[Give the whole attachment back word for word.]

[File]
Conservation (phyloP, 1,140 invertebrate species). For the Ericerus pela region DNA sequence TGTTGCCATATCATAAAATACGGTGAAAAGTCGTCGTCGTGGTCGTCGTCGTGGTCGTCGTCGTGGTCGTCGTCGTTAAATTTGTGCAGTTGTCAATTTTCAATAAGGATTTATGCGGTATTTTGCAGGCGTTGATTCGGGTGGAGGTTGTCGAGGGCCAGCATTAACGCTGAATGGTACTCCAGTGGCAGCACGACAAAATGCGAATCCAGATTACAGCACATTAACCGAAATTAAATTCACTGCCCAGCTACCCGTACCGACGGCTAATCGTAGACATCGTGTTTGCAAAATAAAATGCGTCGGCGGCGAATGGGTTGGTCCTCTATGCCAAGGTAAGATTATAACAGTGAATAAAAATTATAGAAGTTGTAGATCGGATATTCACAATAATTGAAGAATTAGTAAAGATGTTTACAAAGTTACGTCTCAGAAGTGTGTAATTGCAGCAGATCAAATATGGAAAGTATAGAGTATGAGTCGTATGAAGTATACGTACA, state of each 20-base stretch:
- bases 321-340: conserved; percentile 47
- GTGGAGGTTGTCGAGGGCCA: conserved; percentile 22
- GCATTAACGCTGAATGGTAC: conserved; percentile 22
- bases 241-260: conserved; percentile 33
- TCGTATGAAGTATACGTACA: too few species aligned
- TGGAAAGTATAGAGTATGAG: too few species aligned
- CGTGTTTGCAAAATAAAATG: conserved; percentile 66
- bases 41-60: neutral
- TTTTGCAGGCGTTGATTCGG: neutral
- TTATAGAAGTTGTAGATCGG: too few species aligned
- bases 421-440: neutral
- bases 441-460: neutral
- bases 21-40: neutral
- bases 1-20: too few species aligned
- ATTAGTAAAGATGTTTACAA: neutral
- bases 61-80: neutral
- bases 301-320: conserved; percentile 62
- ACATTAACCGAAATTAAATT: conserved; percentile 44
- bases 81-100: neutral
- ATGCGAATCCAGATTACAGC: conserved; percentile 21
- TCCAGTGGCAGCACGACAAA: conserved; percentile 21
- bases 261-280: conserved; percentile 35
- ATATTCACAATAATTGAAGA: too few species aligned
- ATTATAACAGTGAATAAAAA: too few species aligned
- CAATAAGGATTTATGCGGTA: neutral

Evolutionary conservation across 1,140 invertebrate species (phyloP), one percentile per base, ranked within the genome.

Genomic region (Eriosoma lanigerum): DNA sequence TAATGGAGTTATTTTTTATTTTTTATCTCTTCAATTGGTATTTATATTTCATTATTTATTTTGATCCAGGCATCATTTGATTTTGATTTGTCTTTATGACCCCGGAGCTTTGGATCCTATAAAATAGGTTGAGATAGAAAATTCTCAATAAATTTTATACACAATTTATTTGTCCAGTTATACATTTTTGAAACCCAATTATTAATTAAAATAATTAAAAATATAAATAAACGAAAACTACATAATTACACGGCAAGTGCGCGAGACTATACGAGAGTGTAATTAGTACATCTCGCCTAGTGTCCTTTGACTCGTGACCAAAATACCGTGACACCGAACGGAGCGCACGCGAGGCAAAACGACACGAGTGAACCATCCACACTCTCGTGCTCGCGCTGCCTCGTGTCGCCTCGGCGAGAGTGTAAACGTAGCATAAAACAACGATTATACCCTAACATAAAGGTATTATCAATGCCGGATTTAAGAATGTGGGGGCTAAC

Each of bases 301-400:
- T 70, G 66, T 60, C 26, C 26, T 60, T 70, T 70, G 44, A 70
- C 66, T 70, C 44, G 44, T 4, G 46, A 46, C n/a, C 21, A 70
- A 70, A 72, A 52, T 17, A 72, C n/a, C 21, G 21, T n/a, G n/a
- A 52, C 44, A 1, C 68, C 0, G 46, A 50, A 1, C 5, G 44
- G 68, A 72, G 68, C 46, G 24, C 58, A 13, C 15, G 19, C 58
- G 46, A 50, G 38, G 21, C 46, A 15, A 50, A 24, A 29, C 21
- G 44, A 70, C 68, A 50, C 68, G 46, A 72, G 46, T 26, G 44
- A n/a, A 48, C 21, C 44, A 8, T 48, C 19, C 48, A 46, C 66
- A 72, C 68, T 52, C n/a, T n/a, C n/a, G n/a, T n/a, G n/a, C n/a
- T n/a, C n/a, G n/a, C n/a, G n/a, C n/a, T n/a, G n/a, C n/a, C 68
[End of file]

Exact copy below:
Conservation (phyloP, 1,140 invertebrate species). For the Ericerus pela region DNA sequence TGTTGCCATATCATAAAATACGGTGAAAAGTCGTCGTCGTGGTCGTCGTCGTGGTCGTCGTCGTGGTCGTCGTCGTTAAATTTGTGCAGTTGTCAATTTTCAATAAGGATTTATGCGGTATTTTGCAGGCGTTGATTCGGGTGGAGGTTGTCGAGGGCCAGCATTAACGCTGAATGGTACTCCAGTGGCAGCACGACAAAATGCGAATCCAGATTACAGCACATTAACCGAAATTAAATTCACTGCCCAGCTACCCGTACCGACGGCTAATCGTAGACATCGTGTTTGCAAAATAAAATGCGTCGGCGGCGAATGGGTTGGTCCTCTATGCCAAGGTAAGATTATAACAGTGAATAAAAATTATAGAAGTTGTAGATCGGATATTCACAATAATTGAAGAATTAGTAAAGATGTTTACAAAGTTACGTCTCAGAAGTGTGTAATTGCAGCAGATCAAATATGGAAAGTATAGAGTATGAGTCGTATGAAGTATACGTACA, state of each 20-base stretch:
- bases 321-340: conserved; percentile 47
- GTGGAGGTTGTCGAGGGCCA: conserved; percentile 22
- GCATTAACGCTGAATGGTAC: conserved; percentile 22
- bases 241-260: conserved; percentile 33
- TCGTATGAAGTATACGTACA: too few species aligned
- TGGAAAGTATAGAGTATGAG: too few species aligned
- CGTGTTTGCAAAATAAAATG: conserved; percentile 66
- bases 41-60: neutral
- TTTTGCAGGCGTTGATTCGG: neutral
- TTATAGAAGTTGTAGATCGG: too few species aligned
- bases 421-440: neutral
- bases 441-460: neutral
- bases 21-40: neutral
- bases 1-20: too few species aligned
- ATTAGTAAAGATGTTTACAA: neutral
- bases 61-80: neutral
- bases 301-320: conserved; percentile 62
- ACATTAACCGAAATTAAATT: conserved; percentile 44
- bases 81-100: neutral
- ATGCGAATCCAGATTACAGC: conserved; percentile 21
- TCCAGTGGCAGCACGACAAA: conserved; percentile 21
- bases 261-280: conserved; percentile 35
- ATATTCACAATAATTGAAGA: too few species aligned
- ATTATAACAGTGAATAAAAA: too few species aligned
- CAATAAGGATTTATGCGGTA: neutral

Evolutionary conservation across 1,140 invertebrate species (phyloP), one percentile per base, ranked within the genome.

Genomic region (Eriosoma lanigerum): DNA sequence TAATGGAGTTATTTTTTATTTTTTATCTCTTCAATTGGTATTTATATTTCATTATTTATTTTGATCCAGGCATCATTTGATTTTGATTTGTCTTTATGACCCCGGAGCTTTGGATCCTATAAAATAGGTTGAGATAGAAAATTCTCAATAAATTTTATACACAATTTATTTGTCCAGTTATACATTTTTGAAACCCAATTATTAATTAAAATAATTAAAAATATAAATAAACGAAAACTACATAATTACACGGCAAGTGCGCGAGACTATACGAGAGTGTAATTAGTACATCTCGCCTAGTGTCCTTTGACTCGTGACCAAAATACCGTGACACCGAACGGAGCGCACGCGAGGCAAAACGACACGAGTGAACCATCCACACTCTCGTGCTCGCGCTGCCTCGTGTCGCCTCGGCGAGAGTGTAAACGTAGCATAAAACAACGATTATACCCTAACATAAAGGTATTATCAATGCCGGATTTAAGAATGTGGGGGCTAAC

Each of bases 301-400:
- T 70, G 66, T 60, C 26, C 26, T 60, T 70, T 70, G 44, A 70
- C 66, T 70, C 44, G 44, T 4, G 46, A 46, C n/a, C 21, A 70
- A 70, A 72, A 52, T 17, A 72, C n/a, C 21, G 21, T n/a, G n/a
- A 52, C 44, A 1, C 68, C 0, G 46, A 50, A 1, C 5, G 44
- G 68, A 72, G 68, C 46, G 24, C 58, A 13, C 15, G 19, C 58
- G 46, A 50, G 38, G 21, C 46, A 15, A 50, A 24, A 29, C 21
- G 44, A 70, C 68, A 50, C 68, G 46, A 72, G 46, T 26, G 44
- A n/a, A 48, C 21, C 44, A 8, T 48, C 19, C 48, A 46, C 66
- A 72, C 68, T 52, C n/a, T n/a, C n/a, G n/a, T n/a, G n/a, C n/a
- T n/a, C n/a, G n/a, C n/a, G n/a, C n/a, T n/a, G n/a, C n/a, C 68